Solitary in time

Everything about Fort Ross seems a little solitary. This redwood fort was built on a rugged spot along the Sonoma Coast in 1812 by Russian fur-traders.

It’s only 16 miles (about a 45-minute drive) from Monte Rio, and is easily accessed by Highway 1, but still seems a remote spot, like we’ve really arrived at a faraway place—maybe far-off in time more so than distance.

The fort regularly comes alive with events: docent talks and tours, and seasonal festivals. And there’s a visitor center a short walk away that has steady attendance at its gift shop and exhibits about the Russians and Native Americans who used to make their lives here.

 

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One of Fort Ross’ two blockhouses is seen from Sandy Cove beach below the fort.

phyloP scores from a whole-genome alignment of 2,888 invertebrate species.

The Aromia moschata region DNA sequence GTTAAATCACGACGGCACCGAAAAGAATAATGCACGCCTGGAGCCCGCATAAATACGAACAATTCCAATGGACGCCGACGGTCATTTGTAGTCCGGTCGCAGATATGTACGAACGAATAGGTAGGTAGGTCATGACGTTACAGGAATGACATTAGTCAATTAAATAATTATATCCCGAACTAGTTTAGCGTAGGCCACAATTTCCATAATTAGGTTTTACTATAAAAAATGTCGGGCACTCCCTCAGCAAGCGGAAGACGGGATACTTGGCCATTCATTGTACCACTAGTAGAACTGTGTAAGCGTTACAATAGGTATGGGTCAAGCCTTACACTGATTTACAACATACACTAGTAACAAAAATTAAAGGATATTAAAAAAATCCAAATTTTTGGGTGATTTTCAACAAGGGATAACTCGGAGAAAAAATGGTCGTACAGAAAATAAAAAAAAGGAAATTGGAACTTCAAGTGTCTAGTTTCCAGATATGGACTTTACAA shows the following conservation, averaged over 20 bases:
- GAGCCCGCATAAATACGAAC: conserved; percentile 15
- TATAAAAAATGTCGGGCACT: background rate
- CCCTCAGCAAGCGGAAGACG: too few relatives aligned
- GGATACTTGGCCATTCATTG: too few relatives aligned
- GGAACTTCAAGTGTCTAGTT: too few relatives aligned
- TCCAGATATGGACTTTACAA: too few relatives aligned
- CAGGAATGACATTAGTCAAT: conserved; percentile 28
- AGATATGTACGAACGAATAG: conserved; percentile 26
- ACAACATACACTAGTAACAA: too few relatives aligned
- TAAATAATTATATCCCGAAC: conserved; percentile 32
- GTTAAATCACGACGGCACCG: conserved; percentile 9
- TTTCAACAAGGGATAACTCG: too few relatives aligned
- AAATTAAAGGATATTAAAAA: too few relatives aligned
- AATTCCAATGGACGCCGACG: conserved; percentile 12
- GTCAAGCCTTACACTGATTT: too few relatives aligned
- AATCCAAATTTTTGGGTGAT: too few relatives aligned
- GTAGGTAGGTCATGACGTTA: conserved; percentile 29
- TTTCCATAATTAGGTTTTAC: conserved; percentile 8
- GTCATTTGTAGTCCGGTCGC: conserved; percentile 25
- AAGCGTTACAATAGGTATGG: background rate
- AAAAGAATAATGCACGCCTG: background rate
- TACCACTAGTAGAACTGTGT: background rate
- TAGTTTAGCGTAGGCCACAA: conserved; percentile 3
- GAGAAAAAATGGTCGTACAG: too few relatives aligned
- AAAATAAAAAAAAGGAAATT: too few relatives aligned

Imagining what life must have been like at this outpost in its heyday, it has always seemed like it must have been full of challenges—and certainly isolated. But maybe that’s just how it strikes us now. A village used to adjoin the fort, but today Fort Ross stands alone, perched atop a windswept hill, facing the ocean. The fort overlooks Sandy Cove beach, where we went for a walk after visiting the Fall Harvest Festival and took this shot looking back up at the solitary fort.

 

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